Palenque Mission headquarters.

Photo courtesy of Chiapas Mexican Union.

Palenque Mission

By Roberto Morales

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Roberto Morales Mendoza, M.A. (Montemorelos University, Nuevo León, Mexico), has served the church as a district pastor in several conferences in Mexico as well as department director, secretary, and president with his most recent position being the secretary of Palenque Mission. He is married to María Dolores García Vázquez and has three children.

First Published: May 1, 2021

Palenque Mission is a part of Chiapas Mexican Union Conference in the Inter-American Division of Seventh-day Adventists.

Territory and Statistics

Palenque Mission has as its territory the municipalities of Chilón, Marquéz de Comillas, Nuevo Benemérito, Ocosingo, Palenque, Playas de Catazajá, Sabanilla, Salto de Agua, Tila, Tumbalá, and Yajalón in Chiapas state. This territory shares southern borders with Guatemala and eastern borders with the state of Tabasco. As of 2020 it had 94 churches and 17,357 members in a population of 597,962. Its main office is located at Carretera Palenque a Pakalna Km. 24+250, Palenque, Chiapas, Mexico. It is a part of Chiapas Mexican Union Conference.1 The mission has nine ordained ministers and nine licensed ministers.

One of the great riches of this part of Chiapas is its ethnic diversity, which can be seen in its history, customs, language, festivals, dress, and traditions.2 Spanish is the official language in the Palenque zone. However, each ethnic group has its own language, characterizing and distinguishing each group. One example is the Choles, whose language is chol, a Mayan language. They call themselves the winik, a Mayan word that means “man” or “male.” They are excellent farmers located in the northeast territory of the Palenque zone.3 Their lifestyle and customs are very well defined. The male outfit consists of a white, long-sleeved, coarse, cotton shirt, pants fastened with a long cloth cord, straw hat, and sandals. Women wear a white, coarse, cotton blouse with yarn embroidery at the chest level; they combine this blouse with long, blue skirts adorned with a band made of different-colored ribbons about eight inches below the waist.4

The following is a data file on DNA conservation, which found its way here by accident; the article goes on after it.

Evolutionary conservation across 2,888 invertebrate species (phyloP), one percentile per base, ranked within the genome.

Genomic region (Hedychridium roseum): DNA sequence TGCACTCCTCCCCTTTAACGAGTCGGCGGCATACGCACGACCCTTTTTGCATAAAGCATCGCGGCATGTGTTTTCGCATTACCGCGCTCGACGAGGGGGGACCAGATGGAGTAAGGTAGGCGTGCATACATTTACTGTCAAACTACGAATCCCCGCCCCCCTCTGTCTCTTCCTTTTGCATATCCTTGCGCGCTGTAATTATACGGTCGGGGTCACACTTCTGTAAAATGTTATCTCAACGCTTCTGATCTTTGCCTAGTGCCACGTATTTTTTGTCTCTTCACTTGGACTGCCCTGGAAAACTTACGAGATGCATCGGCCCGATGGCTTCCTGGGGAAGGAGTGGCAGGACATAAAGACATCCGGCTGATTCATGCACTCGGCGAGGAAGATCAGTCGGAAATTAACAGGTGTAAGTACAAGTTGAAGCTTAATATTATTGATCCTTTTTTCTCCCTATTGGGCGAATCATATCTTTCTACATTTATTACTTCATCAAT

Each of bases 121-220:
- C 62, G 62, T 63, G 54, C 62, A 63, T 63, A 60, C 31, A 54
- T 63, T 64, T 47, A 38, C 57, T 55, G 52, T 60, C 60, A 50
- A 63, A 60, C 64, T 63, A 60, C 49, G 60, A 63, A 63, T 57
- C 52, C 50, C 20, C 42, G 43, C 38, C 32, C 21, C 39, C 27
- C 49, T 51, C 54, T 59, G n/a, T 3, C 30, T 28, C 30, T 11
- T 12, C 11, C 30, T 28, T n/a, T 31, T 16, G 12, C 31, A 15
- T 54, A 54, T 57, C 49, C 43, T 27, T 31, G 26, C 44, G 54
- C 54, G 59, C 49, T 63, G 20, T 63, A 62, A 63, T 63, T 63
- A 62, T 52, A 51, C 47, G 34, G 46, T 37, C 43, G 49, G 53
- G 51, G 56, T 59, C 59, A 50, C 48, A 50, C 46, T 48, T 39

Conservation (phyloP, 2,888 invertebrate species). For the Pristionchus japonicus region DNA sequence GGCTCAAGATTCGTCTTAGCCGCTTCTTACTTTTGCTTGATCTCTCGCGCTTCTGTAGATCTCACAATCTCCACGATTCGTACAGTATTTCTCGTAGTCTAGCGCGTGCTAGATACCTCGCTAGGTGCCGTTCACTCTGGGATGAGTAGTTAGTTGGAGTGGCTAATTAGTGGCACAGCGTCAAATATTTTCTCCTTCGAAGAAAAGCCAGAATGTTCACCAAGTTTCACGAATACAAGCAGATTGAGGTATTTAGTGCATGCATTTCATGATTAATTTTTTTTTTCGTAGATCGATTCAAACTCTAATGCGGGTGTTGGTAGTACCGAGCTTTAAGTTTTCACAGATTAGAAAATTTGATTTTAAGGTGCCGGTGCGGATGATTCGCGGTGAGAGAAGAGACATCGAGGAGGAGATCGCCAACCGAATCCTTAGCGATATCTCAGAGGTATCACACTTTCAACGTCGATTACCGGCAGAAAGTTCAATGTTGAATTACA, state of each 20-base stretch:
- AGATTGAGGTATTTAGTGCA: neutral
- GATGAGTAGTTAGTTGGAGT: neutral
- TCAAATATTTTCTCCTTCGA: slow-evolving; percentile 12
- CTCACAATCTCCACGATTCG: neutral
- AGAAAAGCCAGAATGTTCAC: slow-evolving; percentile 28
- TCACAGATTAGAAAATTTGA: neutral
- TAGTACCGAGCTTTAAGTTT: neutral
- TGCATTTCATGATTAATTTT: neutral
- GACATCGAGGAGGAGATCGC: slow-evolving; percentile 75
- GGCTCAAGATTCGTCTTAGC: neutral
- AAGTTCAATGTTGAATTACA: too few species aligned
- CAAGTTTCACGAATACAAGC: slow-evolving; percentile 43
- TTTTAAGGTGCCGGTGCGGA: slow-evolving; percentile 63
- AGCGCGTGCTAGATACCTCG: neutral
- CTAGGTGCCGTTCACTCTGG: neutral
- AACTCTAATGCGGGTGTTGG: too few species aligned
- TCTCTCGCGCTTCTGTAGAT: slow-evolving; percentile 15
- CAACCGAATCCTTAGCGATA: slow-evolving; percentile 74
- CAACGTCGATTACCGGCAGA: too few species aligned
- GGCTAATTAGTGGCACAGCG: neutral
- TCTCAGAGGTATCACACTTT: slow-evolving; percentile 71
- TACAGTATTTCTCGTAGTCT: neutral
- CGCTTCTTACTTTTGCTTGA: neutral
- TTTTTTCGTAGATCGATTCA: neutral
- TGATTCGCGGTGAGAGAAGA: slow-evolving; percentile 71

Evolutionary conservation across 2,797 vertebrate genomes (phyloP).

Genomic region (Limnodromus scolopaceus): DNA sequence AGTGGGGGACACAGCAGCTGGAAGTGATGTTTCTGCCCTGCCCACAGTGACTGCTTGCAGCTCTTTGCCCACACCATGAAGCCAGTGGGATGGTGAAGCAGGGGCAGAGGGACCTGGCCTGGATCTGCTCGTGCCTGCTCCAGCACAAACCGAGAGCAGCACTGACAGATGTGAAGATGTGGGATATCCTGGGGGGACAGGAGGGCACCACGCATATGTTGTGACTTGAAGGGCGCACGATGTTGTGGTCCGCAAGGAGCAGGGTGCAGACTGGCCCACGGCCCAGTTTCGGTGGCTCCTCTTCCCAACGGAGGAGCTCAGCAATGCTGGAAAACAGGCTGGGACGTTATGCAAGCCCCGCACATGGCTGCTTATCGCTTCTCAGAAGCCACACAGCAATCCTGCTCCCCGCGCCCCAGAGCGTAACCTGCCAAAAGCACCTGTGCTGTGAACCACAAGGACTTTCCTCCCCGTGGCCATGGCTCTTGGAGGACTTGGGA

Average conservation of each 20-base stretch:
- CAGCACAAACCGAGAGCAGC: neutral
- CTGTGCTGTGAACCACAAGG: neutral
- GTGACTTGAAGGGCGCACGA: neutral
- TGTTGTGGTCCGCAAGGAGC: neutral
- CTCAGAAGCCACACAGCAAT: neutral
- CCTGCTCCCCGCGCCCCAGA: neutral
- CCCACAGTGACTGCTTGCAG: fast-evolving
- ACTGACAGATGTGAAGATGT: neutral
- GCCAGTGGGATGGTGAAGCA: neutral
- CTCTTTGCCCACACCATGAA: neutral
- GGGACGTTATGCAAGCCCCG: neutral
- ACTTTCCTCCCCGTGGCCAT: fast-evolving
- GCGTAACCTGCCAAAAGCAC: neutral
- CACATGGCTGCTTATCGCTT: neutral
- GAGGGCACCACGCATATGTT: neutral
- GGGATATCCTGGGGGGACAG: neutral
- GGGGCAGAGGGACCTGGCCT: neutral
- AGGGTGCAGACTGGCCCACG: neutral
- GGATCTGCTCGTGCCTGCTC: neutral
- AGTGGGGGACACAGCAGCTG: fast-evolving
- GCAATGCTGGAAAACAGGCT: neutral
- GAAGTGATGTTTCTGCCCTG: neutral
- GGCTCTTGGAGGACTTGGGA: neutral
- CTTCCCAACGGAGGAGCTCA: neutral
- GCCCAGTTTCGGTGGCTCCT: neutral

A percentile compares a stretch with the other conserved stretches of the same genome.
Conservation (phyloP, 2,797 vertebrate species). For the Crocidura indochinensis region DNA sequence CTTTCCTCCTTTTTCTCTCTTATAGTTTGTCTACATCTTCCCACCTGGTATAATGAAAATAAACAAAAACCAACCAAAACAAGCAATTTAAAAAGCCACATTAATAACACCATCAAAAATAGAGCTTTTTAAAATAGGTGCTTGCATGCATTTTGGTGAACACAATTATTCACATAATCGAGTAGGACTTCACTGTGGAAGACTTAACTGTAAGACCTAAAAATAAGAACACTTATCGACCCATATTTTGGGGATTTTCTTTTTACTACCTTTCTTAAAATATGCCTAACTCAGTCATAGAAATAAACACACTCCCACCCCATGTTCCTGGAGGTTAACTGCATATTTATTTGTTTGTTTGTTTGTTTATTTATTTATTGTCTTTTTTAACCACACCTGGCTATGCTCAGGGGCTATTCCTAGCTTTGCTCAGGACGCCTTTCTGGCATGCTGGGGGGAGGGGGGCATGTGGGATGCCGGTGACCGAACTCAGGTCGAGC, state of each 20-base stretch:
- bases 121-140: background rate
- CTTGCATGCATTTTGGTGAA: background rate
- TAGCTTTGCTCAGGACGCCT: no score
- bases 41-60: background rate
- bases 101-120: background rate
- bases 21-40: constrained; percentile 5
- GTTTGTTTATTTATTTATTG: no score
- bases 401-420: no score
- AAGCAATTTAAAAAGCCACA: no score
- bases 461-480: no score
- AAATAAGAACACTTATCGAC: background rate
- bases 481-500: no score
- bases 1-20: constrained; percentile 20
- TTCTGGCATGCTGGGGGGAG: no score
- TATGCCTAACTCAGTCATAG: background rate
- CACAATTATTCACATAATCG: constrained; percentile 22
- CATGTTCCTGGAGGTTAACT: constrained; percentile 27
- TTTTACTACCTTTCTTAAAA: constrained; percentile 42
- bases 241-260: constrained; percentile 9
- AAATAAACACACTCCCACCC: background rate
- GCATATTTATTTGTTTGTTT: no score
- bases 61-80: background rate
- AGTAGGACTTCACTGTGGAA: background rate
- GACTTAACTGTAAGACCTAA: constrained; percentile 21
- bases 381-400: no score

Another example of people who speak a unique Mayan language is the indigenous Lacandon people, who speak lacandón, live in the Lacandon Jungle, and inhabit the communities of Nahá, Metzaboc, and Lacanja Chan Sayab. The Lacandon, who call themselves the hach winik (true men), are descendants of a people who migrated from Yucatán to settle in this territory. It is estimated that the original Lacandón people disappeared in the 18th century after resisting conquest, followed by persecution for more than one hundred years. Their dress consists of a white tunic and they keep their hair long. They live near the Bonampak and Yaxchilán ruins, with the belief that their gods lived there in the past.5

Due to its topography, the state of Chiapas is rich with flora and fauna. It contains untold natural beauty as well as archeological sites and beautiful colonial cities. The terrain is mountainous, which allows for a great concentration of humidity that produces a temperate, humid climate, with rains during most of the year. This fosters a lush vegetation and a rainforest in which grow very tall pines and precious woods, which are still preserved in this part of Chiapas.6

Origin of Adventist Work in Mission Territory

The message of the Adventist Church arrived in the Palenque Mission territory through colporteurs who distributed Adventist literature beginning early in the 20th century and others who settled in that area. Otilio de la Cruz García and his wife, Adolfina Sanz Reyes, arrived in the state of Tabasco and settled on a nearby farm near the city of Palenque. His sisters, Zoila de la Cruz García and Aida Nieto Reyes, also arrived with their respective families. They all strengthened the small group of Sabbath-keeping Adventists who already existed in Palenque.